I arrived home from work today to spy two oversized envelopes leaning between the screen and front doors of the house. Since my mail is put through a slot in the door, anything that cannot be shoved through the narrow opening winds up there. I hadn’t ordered anything, so could not imagine what the packages contained, but will admit to a little trickle of excitement that perhaps someone sent me a little something just because I am swell. No such luck.
With the two 8” x 10” padded envelopes tucked under my elbow, I maneuvered myself and my personal belongings into the house, bent down to gather the mail that lay on the floor in the foyer and called my hellos to Jess. As I dumped everything onto the kitchen table I looked at the first package and saw that it was addressed to Harrison. Well, his birthday is coming up, so perhaps it was a gift for that. Then I took at look at the second (and, I now realized, identical) envelope and saw that it was addressed to George. Return address: Amazon. Contents: Likely gift cards. Very personal (note sarcasm) gift cards. And then, if you want the truth, I got pissed.
I knew immediately who the mailings were from. (Don’t ask me to share…I will not.) And, I also immediately knew that they were not a birthday gift, but a Hannukah gift, one for each of my children…one of whom has not been addressed as George in nearly TWO years. It infuriated me.
I can understand the occasional slip up with pronouns. It happens. I can understand periodically starting to say George (this usually occurs when said child has done something which results in any adult’s need to address her, shall we stay, strongly). It, too, happens. But sending a gift which, one would hope, is supposed to carry some degree of thoughtfulness (it is a gift, after all) and using the wrong fucking name? I simply cannot understand that.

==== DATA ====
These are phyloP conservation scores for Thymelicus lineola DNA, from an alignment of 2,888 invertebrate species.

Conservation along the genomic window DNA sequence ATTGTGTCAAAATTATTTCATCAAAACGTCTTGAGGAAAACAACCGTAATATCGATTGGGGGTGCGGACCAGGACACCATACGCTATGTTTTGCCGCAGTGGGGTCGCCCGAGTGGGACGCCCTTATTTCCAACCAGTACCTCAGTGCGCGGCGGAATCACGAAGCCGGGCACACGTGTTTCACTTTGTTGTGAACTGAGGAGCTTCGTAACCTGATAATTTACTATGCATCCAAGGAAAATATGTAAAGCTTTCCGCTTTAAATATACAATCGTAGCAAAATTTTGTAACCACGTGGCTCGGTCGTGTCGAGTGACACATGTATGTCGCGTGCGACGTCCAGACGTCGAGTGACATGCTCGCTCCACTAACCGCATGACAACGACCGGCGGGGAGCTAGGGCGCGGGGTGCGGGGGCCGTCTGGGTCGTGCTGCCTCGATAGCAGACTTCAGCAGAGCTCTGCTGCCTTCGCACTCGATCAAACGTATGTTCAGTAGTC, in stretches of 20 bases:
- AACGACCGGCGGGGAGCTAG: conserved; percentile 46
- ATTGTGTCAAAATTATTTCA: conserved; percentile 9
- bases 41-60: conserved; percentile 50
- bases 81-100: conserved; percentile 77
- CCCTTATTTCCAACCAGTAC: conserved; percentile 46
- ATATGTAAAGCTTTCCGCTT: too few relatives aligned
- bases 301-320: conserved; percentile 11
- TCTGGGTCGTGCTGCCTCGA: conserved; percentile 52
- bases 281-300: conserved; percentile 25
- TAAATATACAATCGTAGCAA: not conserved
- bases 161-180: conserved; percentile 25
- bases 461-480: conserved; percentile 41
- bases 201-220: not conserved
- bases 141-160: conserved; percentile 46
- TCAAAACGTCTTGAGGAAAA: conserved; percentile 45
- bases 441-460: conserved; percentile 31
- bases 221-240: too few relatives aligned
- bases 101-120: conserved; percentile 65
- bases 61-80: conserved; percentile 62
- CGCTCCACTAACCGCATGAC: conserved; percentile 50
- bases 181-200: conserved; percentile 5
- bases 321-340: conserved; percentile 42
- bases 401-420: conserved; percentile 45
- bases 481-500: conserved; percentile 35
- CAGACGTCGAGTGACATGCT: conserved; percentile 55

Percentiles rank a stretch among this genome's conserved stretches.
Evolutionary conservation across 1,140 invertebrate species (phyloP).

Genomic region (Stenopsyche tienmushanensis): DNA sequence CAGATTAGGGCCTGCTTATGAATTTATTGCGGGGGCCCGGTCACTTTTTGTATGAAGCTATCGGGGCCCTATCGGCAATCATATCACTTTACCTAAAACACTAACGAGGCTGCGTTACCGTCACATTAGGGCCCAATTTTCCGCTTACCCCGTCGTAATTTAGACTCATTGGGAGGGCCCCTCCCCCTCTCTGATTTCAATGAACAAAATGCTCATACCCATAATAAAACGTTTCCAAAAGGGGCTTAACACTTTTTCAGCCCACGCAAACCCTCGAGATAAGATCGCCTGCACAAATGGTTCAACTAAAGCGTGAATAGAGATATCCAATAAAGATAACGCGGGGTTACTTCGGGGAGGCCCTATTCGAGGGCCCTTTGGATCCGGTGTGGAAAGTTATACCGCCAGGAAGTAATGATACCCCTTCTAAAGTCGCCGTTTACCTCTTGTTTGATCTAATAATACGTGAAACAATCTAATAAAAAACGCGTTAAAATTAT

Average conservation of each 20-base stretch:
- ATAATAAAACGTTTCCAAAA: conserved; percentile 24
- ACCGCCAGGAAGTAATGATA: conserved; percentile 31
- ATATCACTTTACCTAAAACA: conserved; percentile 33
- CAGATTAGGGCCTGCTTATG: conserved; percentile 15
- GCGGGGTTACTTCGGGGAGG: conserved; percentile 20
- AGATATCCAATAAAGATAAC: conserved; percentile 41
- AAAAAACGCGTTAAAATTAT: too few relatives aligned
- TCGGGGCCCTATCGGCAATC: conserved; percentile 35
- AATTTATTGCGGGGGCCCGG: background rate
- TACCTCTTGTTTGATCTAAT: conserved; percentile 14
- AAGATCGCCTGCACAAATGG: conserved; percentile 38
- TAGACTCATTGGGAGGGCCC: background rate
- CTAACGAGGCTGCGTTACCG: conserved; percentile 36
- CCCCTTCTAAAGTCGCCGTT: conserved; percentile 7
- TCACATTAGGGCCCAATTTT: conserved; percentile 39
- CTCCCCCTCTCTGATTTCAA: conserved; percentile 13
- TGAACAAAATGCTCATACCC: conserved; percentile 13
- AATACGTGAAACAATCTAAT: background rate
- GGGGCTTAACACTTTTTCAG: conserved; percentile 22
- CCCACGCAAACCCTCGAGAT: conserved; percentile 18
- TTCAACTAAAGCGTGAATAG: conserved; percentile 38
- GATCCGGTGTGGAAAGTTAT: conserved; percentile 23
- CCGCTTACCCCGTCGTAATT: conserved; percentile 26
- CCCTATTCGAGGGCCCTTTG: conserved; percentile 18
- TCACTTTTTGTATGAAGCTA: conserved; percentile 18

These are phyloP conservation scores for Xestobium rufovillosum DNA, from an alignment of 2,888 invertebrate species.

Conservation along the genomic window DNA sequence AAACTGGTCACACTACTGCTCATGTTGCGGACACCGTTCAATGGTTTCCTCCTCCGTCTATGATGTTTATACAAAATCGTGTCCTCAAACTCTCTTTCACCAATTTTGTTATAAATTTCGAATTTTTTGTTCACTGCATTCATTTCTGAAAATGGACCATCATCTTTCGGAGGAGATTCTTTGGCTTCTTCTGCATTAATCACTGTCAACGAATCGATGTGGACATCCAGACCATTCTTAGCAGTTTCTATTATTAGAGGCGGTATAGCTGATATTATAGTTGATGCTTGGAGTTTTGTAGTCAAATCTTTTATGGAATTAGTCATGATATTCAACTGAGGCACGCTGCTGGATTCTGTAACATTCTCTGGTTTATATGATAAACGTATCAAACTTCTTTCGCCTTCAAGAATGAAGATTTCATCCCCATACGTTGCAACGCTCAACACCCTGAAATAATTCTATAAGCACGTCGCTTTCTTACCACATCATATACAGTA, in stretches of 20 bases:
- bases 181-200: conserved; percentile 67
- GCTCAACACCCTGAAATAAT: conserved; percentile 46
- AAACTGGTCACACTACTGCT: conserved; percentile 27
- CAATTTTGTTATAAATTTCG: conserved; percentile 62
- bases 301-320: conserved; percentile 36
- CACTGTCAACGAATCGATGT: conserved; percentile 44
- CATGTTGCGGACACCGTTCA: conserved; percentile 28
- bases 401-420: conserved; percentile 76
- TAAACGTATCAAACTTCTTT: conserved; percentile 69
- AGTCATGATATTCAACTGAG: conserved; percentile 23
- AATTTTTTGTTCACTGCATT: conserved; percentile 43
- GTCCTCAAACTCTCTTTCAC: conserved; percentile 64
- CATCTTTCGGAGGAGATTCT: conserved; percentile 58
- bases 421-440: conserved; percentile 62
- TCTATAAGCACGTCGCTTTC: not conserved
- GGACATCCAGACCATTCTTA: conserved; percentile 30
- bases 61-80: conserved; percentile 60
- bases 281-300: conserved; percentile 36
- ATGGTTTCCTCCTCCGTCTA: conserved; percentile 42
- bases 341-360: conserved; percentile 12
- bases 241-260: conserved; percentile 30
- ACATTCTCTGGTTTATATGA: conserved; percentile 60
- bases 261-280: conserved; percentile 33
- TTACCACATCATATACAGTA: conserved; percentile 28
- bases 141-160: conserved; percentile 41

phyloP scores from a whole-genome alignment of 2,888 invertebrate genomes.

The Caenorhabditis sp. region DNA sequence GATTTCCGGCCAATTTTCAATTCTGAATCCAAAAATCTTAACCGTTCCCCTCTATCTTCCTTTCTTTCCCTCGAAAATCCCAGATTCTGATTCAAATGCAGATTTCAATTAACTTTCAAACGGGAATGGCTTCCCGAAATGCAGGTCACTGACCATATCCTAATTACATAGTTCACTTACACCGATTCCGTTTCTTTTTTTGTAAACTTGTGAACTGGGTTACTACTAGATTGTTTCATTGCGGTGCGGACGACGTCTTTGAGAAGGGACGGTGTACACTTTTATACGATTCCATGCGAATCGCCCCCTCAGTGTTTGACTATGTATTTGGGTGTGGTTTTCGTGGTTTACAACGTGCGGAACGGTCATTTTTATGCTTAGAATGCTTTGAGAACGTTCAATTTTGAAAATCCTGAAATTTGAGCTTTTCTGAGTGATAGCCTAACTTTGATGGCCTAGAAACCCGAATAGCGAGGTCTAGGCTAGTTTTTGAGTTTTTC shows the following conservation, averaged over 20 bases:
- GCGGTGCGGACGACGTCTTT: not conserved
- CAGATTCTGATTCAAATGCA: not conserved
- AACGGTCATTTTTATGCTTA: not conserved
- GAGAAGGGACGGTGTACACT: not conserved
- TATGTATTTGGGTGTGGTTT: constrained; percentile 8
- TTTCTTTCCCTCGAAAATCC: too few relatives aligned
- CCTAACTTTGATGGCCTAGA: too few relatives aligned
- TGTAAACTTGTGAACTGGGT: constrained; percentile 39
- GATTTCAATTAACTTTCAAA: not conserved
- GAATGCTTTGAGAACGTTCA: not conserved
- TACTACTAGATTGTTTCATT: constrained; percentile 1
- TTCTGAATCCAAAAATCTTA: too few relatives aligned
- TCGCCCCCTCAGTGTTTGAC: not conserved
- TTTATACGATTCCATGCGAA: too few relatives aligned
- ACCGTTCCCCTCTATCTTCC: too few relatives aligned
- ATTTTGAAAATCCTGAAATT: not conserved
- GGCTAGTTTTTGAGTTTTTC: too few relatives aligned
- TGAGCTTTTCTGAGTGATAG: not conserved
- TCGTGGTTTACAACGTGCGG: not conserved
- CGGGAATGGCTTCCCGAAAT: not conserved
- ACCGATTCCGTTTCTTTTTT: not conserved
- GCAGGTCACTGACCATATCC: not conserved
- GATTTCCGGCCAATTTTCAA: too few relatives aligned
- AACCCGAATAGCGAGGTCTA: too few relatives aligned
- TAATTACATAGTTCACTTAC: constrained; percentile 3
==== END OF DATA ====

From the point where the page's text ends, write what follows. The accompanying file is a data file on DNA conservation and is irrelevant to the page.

In fact, I will go one step further. I would go so far as to call it cruel, thoughtless and insulting. I would like to (and even tried to) believe it was an innocent mistake, but given the fact that the same “mistake” was made last year at this time, I am less willing to cut slack than I might otherwise be. One could argue that if you are so generous (there’s that sarcasm again) as to send a gift, you should also be generous of spirit and get the kid’s name (and, actually, gender) right.
A part of me wants to dump the package in the trash and let Jess be none the wiser, but that would be unfair to her. Another part of me wants to send a kindly worded email to the sender gently pointing out their “mistake”. A third part of me? Well, that part wants to rip the sender’s head off.
I doubt that the person who was so callous in their “generosity” will even see this, but calling them out on my blog makes me feel just a little bit better. If they do happen to see this: An obligatory gift is neither necessary nor appreciated. A modicum of interest in Jess would be far more meaningful.